The good news was that, after months of arguing to the Court that the government should be forced to turn over the entire universe of audio tapes in their possession and not just the ones that were specific to their case, the judge had ruled in our client’s favor. The bad news was that some of the new files were inaudible, some transcripts illegible, there were inconsistencies in the naming conventions, an index was not provided, and of course, trial was just a few weeks away. Luckily, we had been through situations like this before and knew exactly which software to use and how to use it to organize and identify the files most significant to our case. Through the use of voice recognition software, non-linear audio editing solutions and some creative programming within our trial presentation software, we were able to manage and analyze hundreds of audio files. In the end, we went to trial prepared with text searchable databases that allowed access to the audio tapes by phone number, date, time, and defendant.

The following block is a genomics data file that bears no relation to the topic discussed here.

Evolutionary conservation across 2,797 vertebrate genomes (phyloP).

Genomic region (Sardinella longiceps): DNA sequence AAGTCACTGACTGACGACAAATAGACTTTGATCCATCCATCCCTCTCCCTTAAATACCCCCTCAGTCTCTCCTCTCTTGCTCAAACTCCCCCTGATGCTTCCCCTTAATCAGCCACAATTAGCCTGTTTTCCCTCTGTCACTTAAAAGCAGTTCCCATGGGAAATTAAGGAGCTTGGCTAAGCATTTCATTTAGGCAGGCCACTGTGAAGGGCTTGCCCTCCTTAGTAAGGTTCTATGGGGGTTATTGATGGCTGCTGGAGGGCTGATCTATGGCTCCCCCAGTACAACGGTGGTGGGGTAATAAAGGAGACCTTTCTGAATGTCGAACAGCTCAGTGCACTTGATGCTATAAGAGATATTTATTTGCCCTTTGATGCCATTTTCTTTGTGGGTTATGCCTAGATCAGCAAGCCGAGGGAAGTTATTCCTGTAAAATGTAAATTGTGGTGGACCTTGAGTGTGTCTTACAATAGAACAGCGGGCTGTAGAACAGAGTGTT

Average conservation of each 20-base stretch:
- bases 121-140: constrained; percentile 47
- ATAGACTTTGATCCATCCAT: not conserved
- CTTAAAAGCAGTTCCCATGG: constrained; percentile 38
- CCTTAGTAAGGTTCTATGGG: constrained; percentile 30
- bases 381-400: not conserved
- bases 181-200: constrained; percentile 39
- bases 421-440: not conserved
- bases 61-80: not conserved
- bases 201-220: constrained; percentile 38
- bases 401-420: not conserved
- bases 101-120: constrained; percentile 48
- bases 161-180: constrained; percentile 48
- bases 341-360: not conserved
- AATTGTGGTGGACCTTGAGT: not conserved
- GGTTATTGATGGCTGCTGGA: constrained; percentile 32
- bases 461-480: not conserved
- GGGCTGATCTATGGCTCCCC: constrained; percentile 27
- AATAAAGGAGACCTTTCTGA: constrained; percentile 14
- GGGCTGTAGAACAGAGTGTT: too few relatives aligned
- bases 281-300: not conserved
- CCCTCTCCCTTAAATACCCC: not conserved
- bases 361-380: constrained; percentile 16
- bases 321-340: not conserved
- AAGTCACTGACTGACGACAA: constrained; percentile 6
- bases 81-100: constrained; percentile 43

We were approximately four weeks and 2,500 transcript pages into the trial and the first witness was still on the stand. It was business as usual. Heads in 5” binders, hands writing on legal pads, eyes scrolling through the live testimony feed from the court reporter and naturally, a steady dose of objections to the direct testimony. One day, out of the blue, there was a long-awaited utterance: “No further questions your honor.”